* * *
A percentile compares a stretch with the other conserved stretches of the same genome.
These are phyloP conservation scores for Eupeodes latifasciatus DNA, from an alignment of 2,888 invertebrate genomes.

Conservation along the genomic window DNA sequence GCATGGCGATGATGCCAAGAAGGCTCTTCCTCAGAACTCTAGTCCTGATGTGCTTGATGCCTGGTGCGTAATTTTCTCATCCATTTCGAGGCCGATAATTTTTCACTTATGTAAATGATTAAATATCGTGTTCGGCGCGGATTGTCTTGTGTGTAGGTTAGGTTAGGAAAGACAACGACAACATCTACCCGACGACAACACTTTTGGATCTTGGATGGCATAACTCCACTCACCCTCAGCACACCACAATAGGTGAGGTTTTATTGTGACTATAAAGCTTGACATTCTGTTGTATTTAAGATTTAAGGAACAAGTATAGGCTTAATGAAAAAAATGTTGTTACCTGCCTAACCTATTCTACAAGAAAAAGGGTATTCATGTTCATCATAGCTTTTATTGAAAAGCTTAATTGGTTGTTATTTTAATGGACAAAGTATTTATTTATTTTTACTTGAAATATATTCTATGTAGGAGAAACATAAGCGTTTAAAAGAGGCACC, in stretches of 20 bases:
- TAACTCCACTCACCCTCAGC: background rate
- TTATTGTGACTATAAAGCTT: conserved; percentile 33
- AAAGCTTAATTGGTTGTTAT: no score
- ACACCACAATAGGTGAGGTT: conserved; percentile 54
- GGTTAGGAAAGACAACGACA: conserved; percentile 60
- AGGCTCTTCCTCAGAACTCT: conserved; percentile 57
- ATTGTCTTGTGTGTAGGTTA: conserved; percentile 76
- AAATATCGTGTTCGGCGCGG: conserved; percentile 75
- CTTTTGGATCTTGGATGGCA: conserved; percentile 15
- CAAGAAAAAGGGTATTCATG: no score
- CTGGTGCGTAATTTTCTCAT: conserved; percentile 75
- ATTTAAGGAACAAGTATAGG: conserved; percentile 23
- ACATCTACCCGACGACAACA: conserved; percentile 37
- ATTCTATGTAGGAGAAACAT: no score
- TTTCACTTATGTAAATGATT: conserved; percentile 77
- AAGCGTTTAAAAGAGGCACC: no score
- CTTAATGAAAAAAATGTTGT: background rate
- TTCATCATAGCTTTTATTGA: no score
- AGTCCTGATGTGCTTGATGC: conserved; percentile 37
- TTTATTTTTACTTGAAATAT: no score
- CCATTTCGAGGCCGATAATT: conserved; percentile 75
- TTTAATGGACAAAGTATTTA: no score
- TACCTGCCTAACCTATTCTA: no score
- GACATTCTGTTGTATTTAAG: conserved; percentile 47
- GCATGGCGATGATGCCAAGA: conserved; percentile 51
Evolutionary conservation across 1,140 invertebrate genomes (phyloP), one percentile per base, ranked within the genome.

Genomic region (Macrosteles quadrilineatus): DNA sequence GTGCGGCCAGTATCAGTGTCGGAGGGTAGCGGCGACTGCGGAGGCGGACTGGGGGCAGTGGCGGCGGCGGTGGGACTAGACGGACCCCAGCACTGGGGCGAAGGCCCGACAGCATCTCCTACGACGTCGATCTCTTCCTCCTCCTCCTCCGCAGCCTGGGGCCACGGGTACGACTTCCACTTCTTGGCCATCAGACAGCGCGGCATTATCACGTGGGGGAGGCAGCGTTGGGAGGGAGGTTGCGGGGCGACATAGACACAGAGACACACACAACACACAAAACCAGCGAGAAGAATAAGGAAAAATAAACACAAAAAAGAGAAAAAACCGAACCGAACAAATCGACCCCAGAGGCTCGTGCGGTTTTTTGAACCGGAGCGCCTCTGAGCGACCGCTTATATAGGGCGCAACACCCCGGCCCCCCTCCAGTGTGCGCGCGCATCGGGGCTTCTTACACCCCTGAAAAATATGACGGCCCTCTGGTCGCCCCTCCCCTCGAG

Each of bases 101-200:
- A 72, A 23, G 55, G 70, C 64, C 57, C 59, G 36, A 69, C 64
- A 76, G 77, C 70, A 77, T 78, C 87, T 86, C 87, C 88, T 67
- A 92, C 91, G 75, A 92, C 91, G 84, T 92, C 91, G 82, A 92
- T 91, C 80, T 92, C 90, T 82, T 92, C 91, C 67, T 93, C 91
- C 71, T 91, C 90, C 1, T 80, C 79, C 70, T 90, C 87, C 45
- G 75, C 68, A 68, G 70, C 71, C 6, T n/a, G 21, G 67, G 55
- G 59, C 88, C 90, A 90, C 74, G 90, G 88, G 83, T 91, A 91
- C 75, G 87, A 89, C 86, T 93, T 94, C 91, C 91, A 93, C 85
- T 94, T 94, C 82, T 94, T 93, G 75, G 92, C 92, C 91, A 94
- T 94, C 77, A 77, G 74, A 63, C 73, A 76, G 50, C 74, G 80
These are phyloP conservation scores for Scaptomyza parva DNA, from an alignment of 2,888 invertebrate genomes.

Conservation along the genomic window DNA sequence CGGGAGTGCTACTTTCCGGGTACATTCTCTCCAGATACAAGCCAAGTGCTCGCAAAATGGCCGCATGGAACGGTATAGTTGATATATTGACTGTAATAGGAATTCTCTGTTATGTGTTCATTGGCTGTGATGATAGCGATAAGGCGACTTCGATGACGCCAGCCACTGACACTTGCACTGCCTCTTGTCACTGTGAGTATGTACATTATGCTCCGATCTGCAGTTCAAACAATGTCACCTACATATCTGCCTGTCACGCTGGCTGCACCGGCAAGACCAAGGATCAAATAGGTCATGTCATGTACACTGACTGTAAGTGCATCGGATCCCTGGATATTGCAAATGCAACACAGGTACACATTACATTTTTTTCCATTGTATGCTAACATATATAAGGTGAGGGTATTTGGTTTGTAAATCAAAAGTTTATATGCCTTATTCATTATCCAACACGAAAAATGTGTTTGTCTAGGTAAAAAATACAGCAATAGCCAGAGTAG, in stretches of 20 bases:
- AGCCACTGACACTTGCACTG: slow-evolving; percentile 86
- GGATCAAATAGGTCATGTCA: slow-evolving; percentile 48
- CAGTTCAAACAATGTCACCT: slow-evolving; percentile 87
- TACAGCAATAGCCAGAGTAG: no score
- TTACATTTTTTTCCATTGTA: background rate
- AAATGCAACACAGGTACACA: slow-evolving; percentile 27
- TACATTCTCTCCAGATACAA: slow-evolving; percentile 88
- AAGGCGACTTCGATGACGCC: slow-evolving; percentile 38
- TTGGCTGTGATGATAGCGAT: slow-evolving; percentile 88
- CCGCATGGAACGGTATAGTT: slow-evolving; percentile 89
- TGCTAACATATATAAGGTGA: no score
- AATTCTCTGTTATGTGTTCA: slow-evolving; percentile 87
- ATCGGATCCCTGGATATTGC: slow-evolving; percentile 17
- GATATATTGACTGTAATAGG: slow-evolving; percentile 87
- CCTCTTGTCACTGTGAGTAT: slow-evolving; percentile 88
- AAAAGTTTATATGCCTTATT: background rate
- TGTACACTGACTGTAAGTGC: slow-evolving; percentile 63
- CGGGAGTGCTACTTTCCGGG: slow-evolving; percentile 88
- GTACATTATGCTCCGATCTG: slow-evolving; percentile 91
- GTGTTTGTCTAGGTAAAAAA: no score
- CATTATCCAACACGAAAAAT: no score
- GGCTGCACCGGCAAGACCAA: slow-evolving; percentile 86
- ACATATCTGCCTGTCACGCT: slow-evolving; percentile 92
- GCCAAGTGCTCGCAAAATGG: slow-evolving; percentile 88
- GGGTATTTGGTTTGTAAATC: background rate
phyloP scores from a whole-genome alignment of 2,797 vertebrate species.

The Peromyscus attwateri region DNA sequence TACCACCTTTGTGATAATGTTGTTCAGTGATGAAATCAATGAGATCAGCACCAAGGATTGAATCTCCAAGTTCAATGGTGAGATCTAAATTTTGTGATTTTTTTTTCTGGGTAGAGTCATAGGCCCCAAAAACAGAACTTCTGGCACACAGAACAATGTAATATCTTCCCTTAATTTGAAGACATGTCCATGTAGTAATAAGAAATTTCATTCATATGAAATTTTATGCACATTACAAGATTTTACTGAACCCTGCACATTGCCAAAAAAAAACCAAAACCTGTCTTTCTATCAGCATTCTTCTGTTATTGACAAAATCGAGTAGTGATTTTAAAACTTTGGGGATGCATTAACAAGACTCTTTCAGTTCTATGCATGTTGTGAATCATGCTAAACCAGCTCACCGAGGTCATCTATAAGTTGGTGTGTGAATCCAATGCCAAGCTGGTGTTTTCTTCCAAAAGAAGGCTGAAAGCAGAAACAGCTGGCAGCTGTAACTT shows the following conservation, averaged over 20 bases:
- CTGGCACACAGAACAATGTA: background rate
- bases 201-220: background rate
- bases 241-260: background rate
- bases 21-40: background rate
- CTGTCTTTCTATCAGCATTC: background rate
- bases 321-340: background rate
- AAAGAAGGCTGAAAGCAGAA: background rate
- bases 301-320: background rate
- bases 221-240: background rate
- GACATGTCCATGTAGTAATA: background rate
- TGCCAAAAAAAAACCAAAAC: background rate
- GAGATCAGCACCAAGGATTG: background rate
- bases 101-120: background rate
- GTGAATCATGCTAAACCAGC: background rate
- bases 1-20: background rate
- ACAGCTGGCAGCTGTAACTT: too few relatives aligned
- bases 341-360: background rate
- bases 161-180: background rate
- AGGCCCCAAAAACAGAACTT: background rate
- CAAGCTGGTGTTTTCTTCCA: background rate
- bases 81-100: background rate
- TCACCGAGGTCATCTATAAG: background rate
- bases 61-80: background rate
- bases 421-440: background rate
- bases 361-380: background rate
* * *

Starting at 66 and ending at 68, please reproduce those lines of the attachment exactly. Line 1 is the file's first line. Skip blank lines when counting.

- ACATATCTGCCTGTCACGCT: slow-evolving; percentile 92
- GCCAAGTGCTCGCAAAATGG: slow-evolving; percentile 88
- GGGTATTTGGTTTGTAAATC: background rate